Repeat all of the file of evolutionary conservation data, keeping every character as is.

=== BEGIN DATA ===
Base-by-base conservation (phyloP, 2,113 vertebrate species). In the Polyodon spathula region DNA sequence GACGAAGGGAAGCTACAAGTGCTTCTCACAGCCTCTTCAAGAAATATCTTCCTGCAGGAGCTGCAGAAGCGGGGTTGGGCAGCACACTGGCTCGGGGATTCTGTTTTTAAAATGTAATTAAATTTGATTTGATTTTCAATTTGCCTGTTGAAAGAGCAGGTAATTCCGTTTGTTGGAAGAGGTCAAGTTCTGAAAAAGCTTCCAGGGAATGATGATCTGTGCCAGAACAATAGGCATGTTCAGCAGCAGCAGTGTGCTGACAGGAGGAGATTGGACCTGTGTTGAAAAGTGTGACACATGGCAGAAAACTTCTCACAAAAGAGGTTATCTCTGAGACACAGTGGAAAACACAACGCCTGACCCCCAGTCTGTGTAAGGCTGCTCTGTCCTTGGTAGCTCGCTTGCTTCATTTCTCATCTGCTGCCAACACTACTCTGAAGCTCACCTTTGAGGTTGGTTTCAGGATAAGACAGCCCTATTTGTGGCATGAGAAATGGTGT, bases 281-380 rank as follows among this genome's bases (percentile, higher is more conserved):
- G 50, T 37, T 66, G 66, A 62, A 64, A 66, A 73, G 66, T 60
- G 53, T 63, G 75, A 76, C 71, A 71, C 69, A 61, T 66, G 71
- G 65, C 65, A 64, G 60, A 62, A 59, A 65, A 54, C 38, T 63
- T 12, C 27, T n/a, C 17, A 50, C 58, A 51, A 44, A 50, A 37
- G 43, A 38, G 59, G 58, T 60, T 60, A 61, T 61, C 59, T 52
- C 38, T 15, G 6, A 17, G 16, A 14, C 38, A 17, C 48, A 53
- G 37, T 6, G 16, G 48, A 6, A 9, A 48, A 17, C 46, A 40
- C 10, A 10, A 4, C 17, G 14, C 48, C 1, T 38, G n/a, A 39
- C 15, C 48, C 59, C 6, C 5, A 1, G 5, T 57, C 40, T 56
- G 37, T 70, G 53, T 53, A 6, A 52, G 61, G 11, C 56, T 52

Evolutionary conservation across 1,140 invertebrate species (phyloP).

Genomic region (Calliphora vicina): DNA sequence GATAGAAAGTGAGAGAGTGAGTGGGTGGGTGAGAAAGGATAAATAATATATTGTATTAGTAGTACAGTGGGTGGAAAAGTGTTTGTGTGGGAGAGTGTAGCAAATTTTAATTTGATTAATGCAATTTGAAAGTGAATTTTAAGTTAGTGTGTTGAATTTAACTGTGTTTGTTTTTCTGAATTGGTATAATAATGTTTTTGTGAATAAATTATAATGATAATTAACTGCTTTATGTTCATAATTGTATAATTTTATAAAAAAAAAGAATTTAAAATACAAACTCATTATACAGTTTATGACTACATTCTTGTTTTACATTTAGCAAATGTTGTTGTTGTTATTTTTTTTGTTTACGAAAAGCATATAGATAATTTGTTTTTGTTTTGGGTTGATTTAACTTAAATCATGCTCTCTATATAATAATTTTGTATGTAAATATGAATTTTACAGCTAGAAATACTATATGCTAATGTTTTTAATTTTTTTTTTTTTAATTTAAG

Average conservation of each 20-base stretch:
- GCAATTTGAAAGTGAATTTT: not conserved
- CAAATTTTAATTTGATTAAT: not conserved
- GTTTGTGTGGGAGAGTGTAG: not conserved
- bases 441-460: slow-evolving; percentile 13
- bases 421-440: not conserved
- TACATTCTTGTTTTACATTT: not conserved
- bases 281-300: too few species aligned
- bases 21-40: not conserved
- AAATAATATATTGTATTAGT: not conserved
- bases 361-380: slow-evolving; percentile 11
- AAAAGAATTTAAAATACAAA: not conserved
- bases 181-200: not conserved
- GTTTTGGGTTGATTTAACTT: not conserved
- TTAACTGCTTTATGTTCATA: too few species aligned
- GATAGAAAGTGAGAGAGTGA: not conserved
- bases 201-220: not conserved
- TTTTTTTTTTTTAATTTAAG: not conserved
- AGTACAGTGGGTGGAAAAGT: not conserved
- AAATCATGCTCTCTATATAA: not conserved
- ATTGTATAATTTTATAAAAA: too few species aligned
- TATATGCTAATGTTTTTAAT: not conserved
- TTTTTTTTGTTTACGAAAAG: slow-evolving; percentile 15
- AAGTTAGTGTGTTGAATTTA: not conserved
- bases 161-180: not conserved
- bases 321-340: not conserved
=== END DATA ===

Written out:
Base-by-base conservation (phyloP, 2,113 vertebrate species). In the Polyodon spathula region DNA sequence GACGAAGGGAAGCTACAAGTGCTTCTCACAGCCTCTTCAAGAAATATCTTCCTGCAGGAGCTGCAGAAGCGGGGTTGGGCAGCACACTGGCTCGGGGATTCTGTTTTTAAAATGTAATTAAATTTGATTTGATTTTCAATTTGCCTGTTGAAAGAGCAGGTAATTCCGTTTGTTGGAAGAGGTCAAGTTCTGAAAAAGCTTCCAGGGAATGATGATCTGTGCCAGAACAATAGGCATGTTCAGCAGCAGCAGTGTGCTGACAGGAGGAGATTGGACCTGTGTTGAAAAGTGTGACACATGGCAGAAAACTTCTCACAAAAGAGGTTATCTCTGAGACACAGTGGAAAACACAACGCCTGACCCCCAGTCTGTGTAAGGCTGCTCTGTCCTTGGTAGCTCGCTTGCTTCATTTCTCATCTGCTGCCAACACTACTCTGAAGCTCACCTTTGAGGTTGGTTTCAGGATAAGACAGCCCTATTTGTGGCATGAGAAATGGTGT, bases 281-380 rank as follows among this genome's bases (percentile, higher is more conserved):
- G 50, T 37, T 66, G 66, A 62, A 64, A 66, A 73, G 66, T 60
- G 53, T 63, G 75, A 76, C 71, A 71, C 69, A 61, T 66, G 71
- G 65, C 65, A 64, G 60, A 62, A 59, A 65, A 54, C 38, T 63
- T 12, C 27, T n/a, C 17, A 50, C 58, A 51, A 44, A 50, A 37
- G 43, A 38, G 59, G 58, T 60, T 60, A 61, T 61, C 59, T 52
- C 38, T 15, G 6, A 17, G 16, A 14, C 38, A 17, C 48, A 53
- G 37, T 6, G 16, G 48, A 6, A 9, A 48, A 17, C 46, A 40
- C 10, A 10, A 4, C 17, G 14, C 48, C 1, T 38, G n/a, A 39
- C 15, C 48, C 59, C 6, C 5, A 1, G 5, T 57, C 40, T 56
- G 37, T 70, G 53, T 53, A 6, A 52, G 61, G 11, C 56, T 52

Evolutionary conservation across 1,140 invertebrate species (phyloP).

Genomic region (Calliphora vicina): DNA sequence GATAGAAAGTGAGAGAGTGAGTGGGTGGGTGAGAAAGGATAAATAATATATTGTATTAGTAGTACAGTGGGTGGAAAAGTGTTTGTGTGGGAGAGTGTAGCAAATTTTAATTTGATTAATGCAATTTGAAAGTGAATTTTAAGTTAGTGTGTTGAATTTAACTGTGTTTGTTTTTCTGAATTGGTATAATAATGTTTTTGTGAATAAATTATAATGATAATTAACTGCTTTATGTTCATAATTGTATAATTTTATAAAAAAAAAGAATTTAAAATACAAACTCATTATACAGTTTATGACTACATTCTTGTTTTACATTTAGCAAATGTTGTTGTTGTTATTTTTTTTGTTTACGAAAAGCATATAGATAATTTGTTTTTGTTTTGGGTTGATTTAACTTAAATCATGCTCTCTATATAATAATTTTGTATGTAAATATGAATTTTACAGCTAGAAATACTATATGCTAATGTTTTTAATTTTTTTTTTTTTAATTTAAG

Average conservation of each 20-base stretch:
- GCAATTTGAAAGTGAATTTT: not conserved
- CAAATTTTAATTTGATTAAT: not conserved
- GTTTGTGTGGGAGAGTGTAG: not conserved
- bases 441-460: slow-evolving; percentile 13
- bases 421-440: not conserved
- TACATTCTTGTTTTACATTT: not conserved
- bases 281-300: too few species aligned
- bases 21-40: not conserved
- AAATAATATATTGTATTAGT: not conserved
- bases 361-380: slow-evolving; percentile 11
- AAAAGAATTTAAAATACAAA: not conserved
- bases 181-200: not conserved
- GTTTTGGGTTGATTTAACTT: not conserved
- TTAACTGCTTTATGTTCATA: too few species aligned
- GATAGAAAGTGAGAGAGTGA: not conserved
- bases 201-220: not conserved
- TTTTTTTTTTTTAATTTAAG: not conserved
- AGTACAGTGGGTGGAAAAGT: not conserved
- AAATCATGCTCTCTATATAA: not conserved
- ATTGTATAATTTTATAAAAA: too few species aligned
- TATATGCTAATGTTTTTAAT: not conserved
- TTTTTTTTGTTTACGAAAAG: slow-evolving; percentile 15
- AAGTTAGTGTGTTGAATTTA: not conserved
- bases 161-180: not conserved
- bases 321-340: not conserved